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TriFinance EuroHockey Championships
Men’s Group B
Ireland 4 (C Harte, S O’Donoghue, E Magee, M Watt) Poland 2 (A Chwalisz 2)
It was laboured at times but Ireland picked up their first win of the TriFinance EuroHockey Championships as they saw off Poland 4-2 in Belgium to set up a delicious tie with England with a semi-final berth on the line.
Corner goals from Conor Harte and Eugene Magee along with goals from Shane O’Donoghue and Mikey Watt saw them over the line in spite of two sloppy Adam Chwalisz efforts.
They can be given a bit of leeway, though, for the lack of finesse. Having spent a huge amount of energy in falling just short against the Dutch on Sunday evening, the 16-hour turnaround time was a tough ask to manage for Andrew Meredith’s side.
Poland had eight extra hours rest than Ireland after their 5-2 loss to England and their coach, Karel Sniesek said he factored this into an aggressive game plan. In spite of this, Ireland started superbly, moving 1-0 up after four minutes via Harte’s switch drag-flick.
They held on to that courtesy of a good defensive performance but found their attacks error-strewn until Eugene Magee calmed the nerves in the 44th minute.
Mikey Watt made the game safe with a rocket from the right of the circle late on but there was a blot late on when Chwalisz scored with just a few seconds to go.
With England to play on Wednesday afternoon with a semi-final place on the line, goal difference may become all-important.
Speaking about the win, coach Andrew Meredith said it showed the side’s mental toughness to cope with the short turnaround time.
“We were inconsistent but effective enough,” he said. “But we created enough chances – 14 shots at goal and eight corners. To get that win against a well-structured side; it was a must-win game and the pressure was on and we delivered.”
Polish coach Karol Sniezek: “The first half was Ireland’s and they had much more opportunity to score but we had, in our good moments, two corners which meant we could have been equal at half-time.
“In the second half, we played a good press, knowing we had more of a rest than Ireland and physically that would work for us. We used the full press for almost the whole half and it gave us opportunities to score but corners were our problem today.
“Ireland had their corner and scored. If you don’t score at the right moments, then you will lose. In Argentina, we lost 4-0 so I think we’ve stepped up and we played better today than then. Still, it’s not even to win against this good team.”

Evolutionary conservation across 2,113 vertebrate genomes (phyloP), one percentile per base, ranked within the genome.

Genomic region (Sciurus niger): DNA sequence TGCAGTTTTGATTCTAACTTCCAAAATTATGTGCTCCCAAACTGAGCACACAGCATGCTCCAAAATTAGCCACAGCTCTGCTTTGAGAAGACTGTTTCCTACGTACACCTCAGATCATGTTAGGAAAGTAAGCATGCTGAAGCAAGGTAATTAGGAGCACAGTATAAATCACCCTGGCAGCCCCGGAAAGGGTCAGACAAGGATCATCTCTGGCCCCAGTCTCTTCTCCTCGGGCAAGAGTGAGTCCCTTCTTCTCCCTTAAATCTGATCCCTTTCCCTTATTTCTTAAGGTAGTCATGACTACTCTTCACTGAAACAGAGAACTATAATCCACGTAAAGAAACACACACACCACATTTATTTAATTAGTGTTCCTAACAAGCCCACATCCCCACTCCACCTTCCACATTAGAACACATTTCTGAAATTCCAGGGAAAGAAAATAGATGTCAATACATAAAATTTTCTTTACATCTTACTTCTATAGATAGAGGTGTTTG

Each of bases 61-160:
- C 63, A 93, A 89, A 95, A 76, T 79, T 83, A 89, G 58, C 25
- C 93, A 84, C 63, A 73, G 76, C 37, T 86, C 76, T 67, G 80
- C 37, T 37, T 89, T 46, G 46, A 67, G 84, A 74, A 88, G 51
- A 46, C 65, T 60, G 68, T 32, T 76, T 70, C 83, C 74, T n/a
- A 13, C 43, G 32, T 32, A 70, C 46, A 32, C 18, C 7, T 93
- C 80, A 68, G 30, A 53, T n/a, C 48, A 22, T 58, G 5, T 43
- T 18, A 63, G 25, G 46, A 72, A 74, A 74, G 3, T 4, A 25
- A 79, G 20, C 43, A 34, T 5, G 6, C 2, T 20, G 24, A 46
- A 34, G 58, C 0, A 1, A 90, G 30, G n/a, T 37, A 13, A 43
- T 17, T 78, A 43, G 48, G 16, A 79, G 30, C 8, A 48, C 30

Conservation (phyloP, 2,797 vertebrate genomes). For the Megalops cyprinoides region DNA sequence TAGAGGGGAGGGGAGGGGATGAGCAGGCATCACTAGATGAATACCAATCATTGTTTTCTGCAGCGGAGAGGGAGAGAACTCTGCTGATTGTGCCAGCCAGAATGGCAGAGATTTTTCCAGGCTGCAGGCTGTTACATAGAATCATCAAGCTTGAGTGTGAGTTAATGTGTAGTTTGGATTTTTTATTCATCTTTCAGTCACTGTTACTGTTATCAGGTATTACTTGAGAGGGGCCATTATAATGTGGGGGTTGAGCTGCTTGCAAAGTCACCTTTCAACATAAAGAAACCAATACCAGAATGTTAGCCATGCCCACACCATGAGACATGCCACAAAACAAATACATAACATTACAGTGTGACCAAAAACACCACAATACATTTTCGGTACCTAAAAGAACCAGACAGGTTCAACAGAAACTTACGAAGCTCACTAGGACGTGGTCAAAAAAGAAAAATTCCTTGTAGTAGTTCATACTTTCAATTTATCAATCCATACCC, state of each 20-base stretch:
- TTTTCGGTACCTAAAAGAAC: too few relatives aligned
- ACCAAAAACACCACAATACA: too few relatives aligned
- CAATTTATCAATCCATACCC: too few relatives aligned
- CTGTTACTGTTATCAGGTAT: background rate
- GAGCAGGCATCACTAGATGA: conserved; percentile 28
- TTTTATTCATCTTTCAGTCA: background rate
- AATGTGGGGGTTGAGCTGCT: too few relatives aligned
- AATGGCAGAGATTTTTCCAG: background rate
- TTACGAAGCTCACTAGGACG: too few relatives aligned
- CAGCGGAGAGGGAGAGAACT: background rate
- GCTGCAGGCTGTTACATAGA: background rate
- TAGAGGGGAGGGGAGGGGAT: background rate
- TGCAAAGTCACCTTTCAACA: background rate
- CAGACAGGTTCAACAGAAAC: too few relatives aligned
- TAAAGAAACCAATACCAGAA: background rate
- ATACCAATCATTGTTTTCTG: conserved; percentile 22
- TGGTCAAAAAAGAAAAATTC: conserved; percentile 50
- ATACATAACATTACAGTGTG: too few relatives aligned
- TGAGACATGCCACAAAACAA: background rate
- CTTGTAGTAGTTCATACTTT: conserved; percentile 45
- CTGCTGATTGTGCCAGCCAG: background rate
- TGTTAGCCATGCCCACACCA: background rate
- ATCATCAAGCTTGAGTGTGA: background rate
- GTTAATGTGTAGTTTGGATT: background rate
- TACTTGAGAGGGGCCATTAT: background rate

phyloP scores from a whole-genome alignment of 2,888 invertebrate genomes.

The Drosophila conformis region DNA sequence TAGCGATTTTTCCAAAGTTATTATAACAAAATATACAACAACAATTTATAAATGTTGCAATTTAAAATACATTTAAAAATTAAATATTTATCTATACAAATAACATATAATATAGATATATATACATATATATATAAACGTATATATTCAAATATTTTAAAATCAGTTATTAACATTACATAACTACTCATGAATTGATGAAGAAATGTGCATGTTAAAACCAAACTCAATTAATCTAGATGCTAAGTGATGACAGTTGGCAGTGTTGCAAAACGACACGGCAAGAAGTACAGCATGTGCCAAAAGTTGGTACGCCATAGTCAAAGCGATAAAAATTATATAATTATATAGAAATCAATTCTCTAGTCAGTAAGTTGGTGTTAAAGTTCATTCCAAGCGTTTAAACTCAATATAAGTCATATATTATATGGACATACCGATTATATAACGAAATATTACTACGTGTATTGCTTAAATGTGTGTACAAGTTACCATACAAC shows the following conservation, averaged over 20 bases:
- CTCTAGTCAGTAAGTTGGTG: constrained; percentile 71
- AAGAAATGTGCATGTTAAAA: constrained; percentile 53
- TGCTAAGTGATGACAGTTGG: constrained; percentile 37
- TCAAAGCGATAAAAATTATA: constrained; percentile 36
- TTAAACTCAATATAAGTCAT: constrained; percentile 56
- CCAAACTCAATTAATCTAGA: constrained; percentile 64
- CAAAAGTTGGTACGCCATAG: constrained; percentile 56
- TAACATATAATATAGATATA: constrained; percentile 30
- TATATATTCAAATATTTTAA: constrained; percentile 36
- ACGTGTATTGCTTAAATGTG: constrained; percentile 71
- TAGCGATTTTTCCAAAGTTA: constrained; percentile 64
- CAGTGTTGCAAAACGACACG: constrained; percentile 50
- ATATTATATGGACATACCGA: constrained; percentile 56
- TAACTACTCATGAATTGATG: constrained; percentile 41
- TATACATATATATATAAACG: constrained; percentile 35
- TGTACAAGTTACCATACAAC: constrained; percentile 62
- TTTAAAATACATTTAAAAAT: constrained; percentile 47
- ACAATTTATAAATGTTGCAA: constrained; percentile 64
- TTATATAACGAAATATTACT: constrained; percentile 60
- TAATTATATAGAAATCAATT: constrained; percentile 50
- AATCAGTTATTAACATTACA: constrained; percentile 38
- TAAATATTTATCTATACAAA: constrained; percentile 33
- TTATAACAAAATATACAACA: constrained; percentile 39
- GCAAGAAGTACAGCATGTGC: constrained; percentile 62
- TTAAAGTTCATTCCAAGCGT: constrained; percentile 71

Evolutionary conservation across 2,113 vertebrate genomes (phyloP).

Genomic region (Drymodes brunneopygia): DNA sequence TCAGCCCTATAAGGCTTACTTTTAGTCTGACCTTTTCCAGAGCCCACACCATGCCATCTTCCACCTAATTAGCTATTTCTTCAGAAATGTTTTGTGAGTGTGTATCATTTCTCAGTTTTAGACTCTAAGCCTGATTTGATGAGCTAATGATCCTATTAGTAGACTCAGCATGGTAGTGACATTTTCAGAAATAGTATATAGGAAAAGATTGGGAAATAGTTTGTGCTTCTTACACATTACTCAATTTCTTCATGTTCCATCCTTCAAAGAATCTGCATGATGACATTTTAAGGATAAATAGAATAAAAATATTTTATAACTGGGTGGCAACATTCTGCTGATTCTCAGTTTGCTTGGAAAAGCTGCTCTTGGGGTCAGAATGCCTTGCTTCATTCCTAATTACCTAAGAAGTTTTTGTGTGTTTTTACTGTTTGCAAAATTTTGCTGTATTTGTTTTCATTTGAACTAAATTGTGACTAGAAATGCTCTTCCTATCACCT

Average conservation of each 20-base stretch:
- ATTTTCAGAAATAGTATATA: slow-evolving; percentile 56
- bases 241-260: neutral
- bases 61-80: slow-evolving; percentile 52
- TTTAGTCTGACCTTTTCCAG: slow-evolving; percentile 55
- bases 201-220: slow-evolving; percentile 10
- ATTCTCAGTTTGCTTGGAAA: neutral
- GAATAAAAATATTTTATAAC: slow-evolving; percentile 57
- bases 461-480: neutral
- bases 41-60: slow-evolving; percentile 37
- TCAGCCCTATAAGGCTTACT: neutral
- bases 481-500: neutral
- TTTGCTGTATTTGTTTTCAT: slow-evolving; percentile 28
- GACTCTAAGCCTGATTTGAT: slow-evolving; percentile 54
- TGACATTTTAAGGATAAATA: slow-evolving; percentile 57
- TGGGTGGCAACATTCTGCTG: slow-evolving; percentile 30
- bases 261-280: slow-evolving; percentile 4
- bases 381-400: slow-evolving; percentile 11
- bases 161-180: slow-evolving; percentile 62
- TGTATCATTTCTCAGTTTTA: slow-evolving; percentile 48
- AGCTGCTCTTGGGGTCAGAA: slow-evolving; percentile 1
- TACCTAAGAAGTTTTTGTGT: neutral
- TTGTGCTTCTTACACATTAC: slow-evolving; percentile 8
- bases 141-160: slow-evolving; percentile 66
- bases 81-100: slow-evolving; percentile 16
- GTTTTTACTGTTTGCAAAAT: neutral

Irish coach Andrew Meredith: “The game yesterday cost a lot of energy against the Dutch. A 16-hour turnaround when you factor in the travel, sleep and meals; the guys are very fatigued and it showed.
“We were inconsistent but effective enough. We created enough chances – 14 shots at goal and eight corners. These are a key element at this tournament; if you can have 20pc corner conversion, you are doing well because everyone is struggling with the surface. To get that win against a well-structured side, the pressure was on and we delivered.
Dariusz Rachwalski on how his side have changed since they met Ireland in Argentina: “Some of our experienced players couldn’t play in this tournament so we tried to play a differently from Buenos Aires. Then, we played a deep hard court press. Today, we created more attacking situations but couldn’t score any. If you can’t score corners at this level, you cannot win.
Meredith, how do you manage the lack of time between games?: “Through a lack of sleep! To process the data from the previous game, have your team meetings to debrief the players. We had a video session late last night; the players get massages, they have to rehydrate. It takes a long time. Guys go to bed 12.30 or 1am at night.
“They have to be up again early to start their preparation again with individual clips and the team analysis of Poland. Somewhere in there you try and get some sleep.”